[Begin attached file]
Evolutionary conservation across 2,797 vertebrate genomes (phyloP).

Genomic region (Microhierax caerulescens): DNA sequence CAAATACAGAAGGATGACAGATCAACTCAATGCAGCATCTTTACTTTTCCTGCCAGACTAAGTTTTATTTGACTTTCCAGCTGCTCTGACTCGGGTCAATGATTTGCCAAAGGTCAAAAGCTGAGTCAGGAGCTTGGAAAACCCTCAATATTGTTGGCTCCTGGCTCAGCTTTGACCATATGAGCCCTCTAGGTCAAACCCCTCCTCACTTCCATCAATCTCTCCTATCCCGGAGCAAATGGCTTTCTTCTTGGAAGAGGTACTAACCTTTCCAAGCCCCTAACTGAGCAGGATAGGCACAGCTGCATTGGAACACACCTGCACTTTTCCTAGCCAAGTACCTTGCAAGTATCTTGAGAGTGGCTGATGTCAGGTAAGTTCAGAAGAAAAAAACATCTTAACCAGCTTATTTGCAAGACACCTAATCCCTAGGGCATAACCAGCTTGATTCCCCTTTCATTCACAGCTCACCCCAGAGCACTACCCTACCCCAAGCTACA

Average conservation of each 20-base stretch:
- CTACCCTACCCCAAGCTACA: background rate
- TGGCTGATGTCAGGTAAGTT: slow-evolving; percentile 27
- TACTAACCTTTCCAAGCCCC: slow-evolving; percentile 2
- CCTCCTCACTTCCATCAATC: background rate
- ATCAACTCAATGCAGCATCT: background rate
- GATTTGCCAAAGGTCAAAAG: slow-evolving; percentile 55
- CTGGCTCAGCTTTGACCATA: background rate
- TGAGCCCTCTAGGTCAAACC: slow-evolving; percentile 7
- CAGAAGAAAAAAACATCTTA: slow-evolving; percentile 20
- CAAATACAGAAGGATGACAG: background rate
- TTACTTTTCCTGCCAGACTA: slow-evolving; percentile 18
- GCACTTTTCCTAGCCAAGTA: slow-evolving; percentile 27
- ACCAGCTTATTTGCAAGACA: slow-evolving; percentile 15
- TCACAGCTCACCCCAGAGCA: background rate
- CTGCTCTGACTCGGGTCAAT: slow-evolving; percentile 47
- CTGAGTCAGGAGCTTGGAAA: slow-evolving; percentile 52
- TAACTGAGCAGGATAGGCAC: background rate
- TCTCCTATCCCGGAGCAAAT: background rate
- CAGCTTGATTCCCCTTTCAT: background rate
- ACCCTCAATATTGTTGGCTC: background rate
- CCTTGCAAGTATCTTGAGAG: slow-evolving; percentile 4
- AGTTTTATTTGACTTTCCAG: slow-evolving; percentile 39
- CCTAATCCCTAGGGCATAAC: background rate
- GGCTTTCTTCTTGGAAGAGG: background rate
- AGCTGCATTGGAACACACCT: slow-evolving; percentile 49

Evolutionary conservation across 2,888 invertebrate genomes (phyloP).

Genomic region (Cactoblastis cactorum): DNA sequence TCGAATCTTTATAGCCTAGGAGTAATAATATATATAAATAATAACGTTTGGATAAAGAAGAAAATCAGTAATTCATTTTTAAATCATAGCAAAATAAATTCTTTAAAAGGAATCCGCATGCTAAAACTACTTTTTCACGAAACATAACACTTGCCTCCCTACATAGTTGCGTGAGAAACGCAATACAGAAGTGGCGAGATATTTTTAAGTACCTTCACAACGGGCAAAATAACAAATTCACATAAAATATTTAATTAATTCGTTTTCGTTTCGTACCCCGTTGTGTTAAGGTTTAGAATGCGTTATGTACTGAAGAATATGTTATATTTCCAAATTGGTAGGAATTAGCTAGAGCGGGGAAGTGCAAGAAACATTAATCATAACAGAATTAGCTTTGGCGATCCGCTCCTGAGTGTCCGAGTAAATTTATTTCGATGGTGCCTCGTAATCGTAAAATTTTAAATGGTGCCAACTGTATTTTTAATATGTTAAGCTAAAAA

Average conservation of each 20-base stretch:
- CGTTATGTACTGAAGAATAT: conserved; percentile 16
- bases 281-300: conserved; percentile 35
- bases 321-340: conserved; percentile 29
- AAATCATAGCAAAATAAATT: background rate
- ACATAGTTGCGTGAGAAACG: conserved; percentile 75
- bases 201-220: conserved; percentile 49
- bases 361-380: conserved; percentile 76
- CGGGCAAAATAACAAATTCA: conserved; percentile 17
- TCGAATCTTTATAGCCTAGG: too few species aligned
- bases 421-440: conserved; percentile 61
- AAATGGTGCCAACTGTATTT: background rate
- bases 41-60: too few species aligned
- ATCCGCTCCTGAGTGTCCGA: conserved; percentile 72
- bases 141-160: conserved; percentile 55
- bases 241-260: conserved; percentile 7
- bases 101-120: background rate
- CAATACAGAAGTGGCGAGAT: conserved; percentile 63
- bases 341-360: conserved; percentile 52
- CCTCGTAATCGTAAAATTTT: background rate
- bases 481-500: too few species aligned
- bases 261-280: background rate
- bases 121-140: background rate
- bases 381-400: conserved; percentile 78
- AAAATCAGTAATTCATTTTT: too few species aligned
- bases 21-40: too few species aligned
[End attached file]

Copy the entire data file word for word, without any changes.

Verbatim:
Evolutionary conservation across 2,797 vertebrate genomes (phyloP).

Genomic region (Microhierax caerulescens): DNA sequence CAAATACAGAAGGATGACAGATCAACTCAATGCAGCATCTTTACTTTTCCTGCCAGACTAAGTTTTATTTGACTTTCCAGCTGCTCTGACTCGGGTCAATGATTTGCCAAAGGTCAAAAGCTGAGTCAGGAGCTTGGAAAACCCTCAATATTGTTGGCTCCTGGCTCAGCTTTGACCATATGAGCCCTCTAGGTCAAACCCCTCCTCACTTCCATCAATCTCTCCTATCCCGGAGCAAATGGCTTTCTTCTTGGAAGAGGTACTAACCTTTCCAAGCCCCTAACTGAGCAGGATAGGCACAGCTGCATTGGAACACACCTGCACTTTTCCTAGCCAAGTACCTTGCAAGTATCTTGAGAGTGGCTGATGTCAGGTAAGTTCAGAAGAAAAAAACATCTTAACCAGCTTATTTGCAAGACACCTAATCCCTAGGGCATAACCAGCTTGATTCCCCTTTCATTCACAGCTCACCCCAGAGCACTACCCTACCCCAAGCTACA

Average conservation of each 20-base stretch:
- CTACCCTACCCCAAGCTACA: background rate
- TGGCTGATGTCAGGTAAGTT: slow-evolving; percentile 27
- TACTAACCTTTCCAAGCCCC: slow-evolving; percentile 2
- CCTCCTCACTTCCATCAATC: background rate
- ATCAACTCAATGCAGCATCT: background rate
- GATTTGCCAAAGGTCAAAAG: slow-evolving; percentile 55
- CTGGCTCAGCTTTGACCATA: background rate
- TGAGCCCTCTAGGTCAAACC: slow-evolving; percentile 7
- CAGAAGAAAAAAACATCTTA: slow-evolving; percentile 20
- CAAATACAGAAGGATGACAG: background rate
- TTACTTTTCCTGCCAGACTA: slow-evolving; percentile 18
- GCACTTTTCCTAGCCAAGTA: slow-evolving; percentile 27
- ACCAGCTTATTTGCAAGACA: slow-evolving; percentile 15
- TCACAGCTCACCCCAGAGCA: background rate
- CTGCTCTGACTCGGGTCAAT: slow-evolving; percentile 47
- CTGAGTCAGGAGCTTGGAAA: slow-evolving; percentile 52
- TAACTGAGCAGGATAGGCAC: background rate
- TCTCCTATCCCGGAGCAAAT: background rate
- CAGCTTGATTCCCCTTTCAT: background rate
- ACCCTCAATATTGTTGGCTC: background rate
- CCTTGCAAGTATCTTGAGAG: slow-evolving; percentile 4
- AGTTTTATTTGACTTTCCAG: slow-evolving; percentile 39
- CCTAATCCCTAGGGCATAAC: background rate
- GGCTTTCTTCTTGGAAGAGG: background rate
- AGCTGCATTGGAACACACCT: slow-evolving; percentile 49

Evolutionary conservation across 2,888 invertebrate genomes (phyloP).

Genomic region (Cactoblastis cactorum): DNA sequence TCGAATCTTTATAGCCTAGGAGTAATAATATATATAAATAATAACGTTTGGATAAAGAAGAAAATCAGTAATTCATTTTTAAATCATAGCAAAATAAATTCTTTAAAAGGAATCCGCATGCTAAAACTACTTTTTCACGAAACATAACACTTGCCTCCCTACATAGTTGCGTGAGAAACGCAATACAGAAGTGGCGAGATATTTTTAAGTACCTTCACAACGGGCAAAATAACAAATTCACATAAAATATTTAATTAATTCGTTTTCGTTTCGTACCCCGTTGTGTTAAGGTTTAGAATGCGTTATGTACTGAAGAATATGTTATATTTCCAAATTGGTAGGAATTAGCTAGAGCGGGGAAGTGCAAGAAACATTAATCATAACAGAATTAGCTTTGGCGATCCGCTCCTGAGTGTCCGAGTAAATTTATTTCGATGGTGCCTCGTAATCGTAAAATTTTAAATGGTGCCAACTGTATTTTTAATATGTTAAGCTAAAAA

Average conservation of each 20-base stretch:
- CGTTATGTACTGAAGAATAT: conserved; percentile 16
- bases 281-300: conserved; percentile 35
- bases 321-340: conserved; percentile 29
- AAATCATAGCAAAATAAATT: background rate
- ACATAGTTGCGTGAGAAACG: conserved; percentile 75
- bases 201-220: conserved; percentile 49
- bases 361-380: conserved; percentile 76
- CGGGCAAAATAACAAATTCA: conserved; percentile 17
- TCGAATCTTTATAGCCTAGG: too few species aligned
- bases 421-440: conserved; percentile 61
- AAATGGTGCCAACTGTATTT: background rate
- bases 41-60: too few species aligned
- ATCCGCTCCTGAGTGTCCGA: conserved; percentile 72
- bases 141-160: conserved; percentile 55
- bases 241-260: conserved; percentile 7
- bases 101-120: background rate
- CAATACAGAAGTGGCGAGAT: conserved; percentile 63
- bases 341-360: conserved; percentile 52
- CCTCGTAATCGTAAAATTTT: background rate
- bases 481-500: too few species aligned
- bases 261-280: background rate
- bases 121-140: background rate
- bases 381-400: conserved; percentile 78
- AAAATCAGTAATTCATTTTT: too few species aligned
- bases 21-40: too few species aligned